It’s not too late to reverse these bleak predictions. Currently, the future depends on getting lawmakers informed on proactive policies to avoid the potential for a damaging public health crisis.
Health Care Without Harm (HCWH) is working on it. HCWH is an international non-governmental organization looking to spotlight the public health dimension of the debate that includes mitigation and calls for the health sector to reduce its carbon impact and implement low carbon health care delivery.
Dr. Sarah Spengeman, associate director of the HCWH Climate and Health Program in the U.S. and Canada, explains that communities typically look to hospitals to be the last building standing in cases of extreme weather.
“As the frequency and severity of these events increases due to climate change, it is imperative that hospitals assess their vulnerabilities and harden their infrastructure so they can continue to serve the patients and communities who depend on them,” Spengeman adds.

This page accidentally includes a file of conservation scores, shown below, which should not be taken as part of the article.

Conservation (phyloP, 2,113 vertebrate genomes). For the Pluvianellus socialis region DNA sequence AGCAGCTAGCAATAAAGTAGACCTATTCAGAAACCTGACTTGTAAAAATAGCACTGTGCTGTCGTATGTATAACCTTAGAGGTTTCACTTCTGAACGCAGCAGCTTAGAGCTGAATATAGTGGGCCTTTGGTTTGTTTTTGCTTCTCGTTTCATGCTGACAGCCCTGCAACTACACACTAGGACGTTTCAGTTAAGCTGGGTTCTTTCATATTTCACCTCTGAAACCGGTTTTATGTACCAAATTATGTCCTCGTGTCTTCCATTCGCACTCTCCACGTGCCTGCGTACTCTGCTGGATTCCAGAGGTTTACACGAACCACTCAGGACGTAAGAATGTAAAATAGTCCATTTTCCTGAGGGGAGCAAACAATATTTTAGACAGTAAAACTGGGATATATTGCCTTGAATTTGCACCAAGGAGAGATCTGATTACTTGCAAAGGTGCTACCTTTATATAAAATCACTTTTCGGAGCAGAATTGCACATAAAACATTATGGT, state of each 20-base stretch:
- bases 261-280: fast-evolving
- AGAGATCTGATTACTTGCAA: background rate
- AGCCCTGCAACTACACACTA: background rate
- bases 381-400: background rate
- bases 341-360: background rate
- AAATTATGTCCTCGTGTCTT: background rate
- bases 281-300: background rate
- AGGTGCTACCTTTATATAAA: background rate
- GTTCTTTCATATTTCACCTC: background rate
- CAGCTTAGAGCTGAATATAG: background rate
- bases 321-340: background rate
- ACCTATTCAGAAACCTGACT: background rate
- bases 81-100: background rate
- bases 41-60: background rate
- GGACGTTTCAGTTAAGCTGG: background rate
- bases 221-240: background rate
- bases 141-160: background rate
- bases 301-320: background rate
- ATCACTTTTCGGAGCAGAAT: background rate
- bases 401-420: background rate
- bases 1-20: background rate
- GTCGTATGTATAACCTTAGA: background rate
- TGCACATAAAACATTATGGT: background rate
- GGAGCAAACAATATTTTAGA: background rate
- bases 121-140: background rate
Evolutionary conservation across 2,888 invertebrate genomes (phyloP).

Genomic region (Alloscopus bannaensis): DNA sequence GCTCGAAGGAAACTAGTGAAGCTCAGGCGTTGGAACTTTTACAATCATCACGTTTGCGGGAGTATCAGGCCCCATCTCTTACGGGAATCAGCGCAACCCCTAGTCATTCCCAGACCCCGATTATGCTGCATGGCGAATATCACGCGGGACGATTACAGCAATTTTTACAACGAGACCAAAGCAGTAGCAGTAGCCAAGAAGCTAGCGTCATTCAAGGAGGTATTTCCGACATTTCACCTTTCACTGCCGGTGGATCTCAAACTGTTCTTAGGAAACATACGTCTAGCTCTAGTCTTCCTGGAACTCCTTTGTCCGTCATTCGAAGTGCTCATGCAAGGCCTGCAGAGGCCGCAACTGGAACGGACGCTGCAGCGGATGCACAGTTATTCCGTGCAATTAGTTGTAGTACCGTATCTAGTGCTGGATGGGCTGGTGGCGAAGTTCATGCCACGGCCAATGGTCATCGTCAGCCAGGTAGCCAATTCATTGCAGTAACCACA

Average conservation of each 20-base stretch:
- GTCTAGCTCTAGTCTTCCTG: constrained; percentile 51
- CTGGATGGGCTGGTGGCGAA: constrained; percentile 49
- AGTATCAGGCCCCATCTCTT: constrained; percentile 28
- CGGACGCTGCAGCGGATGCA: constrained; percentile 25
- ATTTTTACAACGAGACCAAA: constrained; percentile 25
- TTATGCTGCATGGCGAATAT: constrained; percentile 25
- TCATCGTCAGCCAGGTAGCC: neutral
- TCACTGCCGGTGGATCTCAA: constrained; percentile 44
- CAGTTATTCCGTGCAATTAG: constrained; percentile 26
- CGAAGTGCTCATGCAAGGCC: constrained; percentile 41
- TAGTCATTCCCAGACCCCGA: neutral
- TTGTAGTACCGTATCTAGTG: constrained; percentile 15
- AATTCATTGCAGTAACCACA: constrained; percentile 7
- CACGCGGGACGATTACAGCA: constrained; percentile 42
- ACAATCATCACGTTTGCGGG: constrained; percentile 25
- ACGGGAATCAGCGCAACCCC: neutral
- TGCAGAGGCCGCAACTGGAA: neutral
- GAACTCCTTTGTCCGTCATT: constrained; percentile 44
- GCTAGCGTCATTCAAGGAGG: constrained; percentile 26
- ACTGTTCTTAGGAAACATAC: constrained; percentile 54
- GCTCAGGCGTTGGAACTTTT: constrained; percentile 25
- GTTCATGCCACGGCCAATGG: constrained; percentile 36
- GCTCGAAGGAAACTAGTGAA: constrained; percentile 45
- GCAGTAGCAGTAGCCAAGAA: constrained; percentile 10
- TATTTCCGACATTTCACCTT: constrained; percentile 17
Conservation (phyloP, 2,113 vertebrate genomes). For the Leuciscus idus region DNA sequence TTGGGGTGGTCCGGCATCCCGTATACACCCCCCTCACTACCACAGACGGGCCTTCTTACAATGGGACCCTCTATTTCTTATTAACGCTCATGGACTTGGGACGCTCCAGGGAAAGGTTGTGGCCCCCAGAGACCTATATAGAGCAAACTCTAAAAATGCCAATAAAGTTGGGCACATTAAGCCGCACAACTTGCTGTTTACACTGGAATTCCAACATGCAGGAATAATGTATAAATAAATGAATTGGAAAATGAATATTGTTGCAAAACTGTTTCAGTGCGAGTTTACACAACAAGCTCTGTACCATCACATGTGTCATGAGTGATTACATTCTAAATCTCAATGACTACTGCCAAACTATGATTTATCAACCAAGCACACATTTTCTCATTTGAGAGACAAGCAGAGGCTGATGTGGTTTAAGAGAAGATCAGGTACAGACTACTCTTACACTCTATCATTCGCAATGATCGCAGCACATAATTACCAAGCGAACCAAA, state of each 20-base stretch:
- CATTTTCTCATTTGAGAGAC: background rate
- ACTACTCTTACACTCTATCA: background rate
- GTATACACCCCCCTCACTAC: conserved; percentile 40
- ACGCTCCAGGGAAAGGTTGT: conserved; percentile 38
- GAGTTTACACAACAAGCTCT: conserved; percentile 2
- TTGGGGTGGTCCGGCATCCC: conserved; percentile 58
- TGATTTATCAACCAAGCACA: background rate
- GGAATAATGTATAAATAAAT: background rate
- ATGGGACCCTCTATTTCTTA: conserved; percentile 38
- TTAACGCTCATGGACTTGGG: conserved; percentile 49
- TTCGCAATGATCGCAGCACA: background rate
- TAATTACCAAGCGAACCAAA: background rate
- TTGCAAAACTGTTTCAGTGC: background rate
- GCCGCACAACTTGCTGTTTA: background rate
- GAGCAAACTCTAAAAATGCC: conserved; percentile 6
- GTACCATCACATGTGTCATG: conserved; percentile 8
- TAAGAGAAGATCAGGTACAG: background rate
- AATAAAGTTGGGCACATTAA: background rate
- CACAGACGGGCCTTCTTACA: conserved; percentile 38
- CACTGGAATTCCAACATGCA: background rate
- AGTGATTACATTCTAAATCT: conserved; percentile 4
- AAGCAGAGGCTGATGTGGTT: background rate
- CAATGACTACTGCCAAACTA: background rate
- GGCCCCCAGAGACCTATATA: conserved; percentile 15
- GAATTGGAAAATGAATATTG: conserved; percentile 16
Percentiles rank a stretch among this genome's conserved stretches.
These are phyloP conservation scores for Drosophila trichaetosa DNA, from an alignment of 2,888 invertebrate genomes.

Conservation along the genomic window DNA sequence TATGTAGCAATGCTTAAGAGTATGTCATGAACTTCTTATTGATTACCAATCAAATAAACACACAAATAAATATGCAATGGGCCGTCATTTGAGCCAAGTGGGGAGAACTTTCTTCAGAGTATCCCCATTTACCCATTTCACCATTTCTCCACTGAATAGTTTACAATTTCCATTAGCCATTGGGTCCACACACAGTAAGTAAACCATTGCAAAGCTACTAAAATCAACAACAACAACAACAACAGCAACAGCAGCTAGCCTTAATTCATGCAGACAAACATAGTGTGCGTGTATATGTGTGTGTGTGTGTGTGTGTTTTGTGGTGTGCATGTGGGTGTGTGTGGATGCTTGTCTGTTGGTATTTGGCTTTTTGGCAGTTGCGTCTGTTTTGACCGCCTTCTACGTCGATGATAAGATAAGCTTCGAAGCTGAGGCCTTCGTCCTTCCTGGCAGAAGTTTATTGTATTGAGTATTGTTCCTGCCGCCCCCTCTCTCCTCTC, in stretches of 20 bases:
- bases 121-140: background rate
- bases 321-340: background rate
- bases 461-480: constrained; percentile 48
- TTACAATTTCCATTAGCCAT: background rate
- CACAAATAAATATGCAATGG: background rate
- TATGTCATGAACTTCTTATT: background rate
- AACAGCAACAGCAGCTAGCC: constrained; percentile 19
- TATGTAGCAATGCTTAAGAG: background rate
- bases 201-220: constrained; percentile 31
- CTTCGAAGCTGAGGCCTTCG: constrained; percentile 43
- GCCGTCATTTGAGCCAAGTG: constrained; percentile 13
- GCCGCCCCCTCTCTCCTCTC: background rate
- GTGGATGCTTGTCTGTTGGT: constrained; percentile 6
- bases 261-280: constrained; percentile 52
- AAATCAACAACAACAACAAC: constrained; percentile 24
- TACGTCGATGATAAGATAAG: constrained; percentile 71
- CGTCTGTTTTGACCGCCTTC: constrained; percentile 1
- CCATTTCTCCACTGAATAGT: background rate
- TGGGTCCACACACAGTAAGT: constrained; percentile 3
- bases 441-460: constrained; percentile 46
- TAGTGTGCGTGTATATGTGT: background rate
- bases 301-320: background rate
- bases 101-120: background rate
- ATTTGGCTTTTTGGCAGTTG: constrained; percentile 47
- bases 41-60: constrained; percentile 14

Health issues connected to climate change are on the rise, with future impacts to include increased respiratory problems, cardiovascular disease, premature deaths related to extreme weather events, water-borne illnesses and other infectious diseases.
HCWH is calling for hospitals to adapt their infrastructure and service delivery to protect and meet the needs of the community against new safety threats when extreme weather strikes.
While testifying before Congress, HCWH stated, “For example, investments in energy efficiency improvements in the U.S. building sector will reduce demand on the power grid, reducing pollution and making it less likely hospitals will lose power during periods of extreme heat or cold. Similarly, investments in battery storage for renewable energy and microgrids will help manage times of peak power demand, and allow hospitals to provide care to their communities in the face of grid disruption.”
Dianne Anderson covers education, health, and city government stories with an eye on legislative impacts to diverse communities. She has received awards from the American Cancer Society – Inland Empire, and the Southern Poverty Law Center. Over the years, she has reported for the Long Beach Leader and the Inland Valley Daily Bulletin and been a contributor to the Pasadena Weekly.